Biology of Sea Turtles, Vol. 2 by Peter L. Lutz

By Peter L. Lutz

The good fortune of the 1st quantity of The Biology of Sea Turtles published a necessity for large yet accomplished stories of significant contemporary advances in sea turtle biology. Biology of Sea Turtles, quantity II emphasizes sensible points of biology that relate to sea turtle administration and to adjustments in marine and coastal ecosystems. those issues comprise the interactions of people and sea turtles, an creation to sea turtle anatomy, sensory and reproductive biology, sea turtle habitat use and ecology, tension and health and wellbeing, and the upkeep of captured animals. This quantity presents either ancient and up to date info

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Interpreted as a seascape of the Mediterranean coast, it seems to have been an important geopolitical statement about Assyria’s domination over trade routes and states along the eastern shore of the Mediterranean (Albenda, 1983). Several turtles are depicted in the aquatic setting. Their form, particularly the limbs that are not flipper-shaped, but rather like webbed feet, each with five claws, is not consistent with that of a marine turtle. Moreover, one of the turtles seems to have been added at the Museum at the Louvre during a restoration of the wall (Albenda, 1983: 6).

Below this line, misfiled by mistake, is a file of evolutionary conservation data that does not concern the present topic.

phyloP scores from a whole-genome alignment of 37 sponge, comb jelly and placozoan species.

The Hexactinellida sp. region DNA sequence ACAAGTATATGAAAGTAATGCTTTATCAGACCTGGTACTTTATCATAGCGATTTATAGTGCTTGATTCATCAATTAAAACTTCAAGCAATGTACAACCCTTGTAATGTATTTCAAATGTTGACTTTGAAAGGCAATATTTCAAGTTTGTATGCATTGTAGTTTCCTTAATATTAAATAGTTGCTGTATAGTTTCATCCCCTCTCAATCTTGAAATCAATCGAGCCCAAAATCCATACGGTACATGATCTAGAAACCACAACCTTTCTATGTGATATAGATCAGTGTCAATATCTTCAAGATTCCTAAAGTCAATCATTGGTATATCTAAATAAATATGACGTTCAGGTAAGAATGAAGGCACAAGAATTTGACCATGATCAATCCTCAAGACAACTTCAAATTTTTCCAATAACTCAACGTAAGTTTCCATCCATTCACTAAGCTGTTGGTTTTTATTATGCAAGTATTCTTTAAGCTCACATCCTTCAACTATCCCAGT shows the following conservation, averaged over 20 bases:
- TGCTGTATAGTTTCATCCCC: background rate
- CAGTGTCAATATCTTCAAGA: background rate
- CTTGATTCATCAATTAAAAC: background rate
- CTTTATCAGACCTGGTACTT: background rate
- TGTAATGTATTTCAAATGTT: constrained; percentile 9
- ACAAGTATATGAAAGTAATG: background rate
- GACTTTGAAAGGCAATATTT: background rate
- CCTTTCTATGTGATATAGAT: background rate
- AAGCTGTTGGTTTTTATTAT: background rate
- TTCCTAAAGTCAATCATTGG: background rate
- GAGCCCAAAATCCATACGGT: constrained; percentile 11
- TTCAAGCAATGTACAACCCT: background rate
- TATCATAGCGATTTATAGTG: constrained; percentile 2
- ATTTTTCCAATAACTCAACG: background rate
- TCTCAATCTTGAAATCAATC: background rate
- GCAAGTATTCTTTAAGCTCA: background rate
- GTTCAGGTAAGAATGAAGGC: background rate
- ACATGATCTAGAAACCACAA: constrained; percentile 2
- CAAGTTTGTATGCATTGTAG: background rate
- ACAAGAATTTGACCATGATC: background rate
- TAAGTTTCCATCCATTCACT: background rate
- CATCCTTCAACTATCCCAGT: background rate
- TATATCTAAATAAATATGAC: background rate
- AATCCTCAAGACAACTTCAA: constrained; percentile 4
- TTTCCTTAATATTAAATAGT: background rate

322, plate 14, 4), which seems to be consistent with historic accounts from the time of the Spanish conquest (see below). , 1993; Love, 1994). In lowland Maya symbolism, turtles, both marine and terrestrial forms, were often identified with water (Tozzer and Allen, 1910: 291; Miller and Taube, 1993: 174; Stone, 1995: 28, 238), a critical commodity for survival and agricultural success in that region. Turtles are central to the theme of rebirth, which was symbolized by bloodletting. For example, there are two scenes in the Madrid codex that associate turtles with ceremonial bloodletting: in one scene no less than five gods standing around a central turtle altar are strung together by a rope that perforates their penises (Lee, 1985: 94).

In many cases, the lack, or low number, of marine turtle bones that have been reported may be from the “schlep effect” — that is, “the larger the animal and the farther from the point of consumption it is killed, the fewer of its bones will get ‘schlepped’ back to camp, village, or other area” (Daly, 1969: 149; see also Perkins and Daly, 1968: 104). Olijdam (2001: 200) hypothesized the same thing in regard to large turtles’ being relatively underrepresented from Arabian sites. Another problem is the way that archaeologists have treated animal bones.

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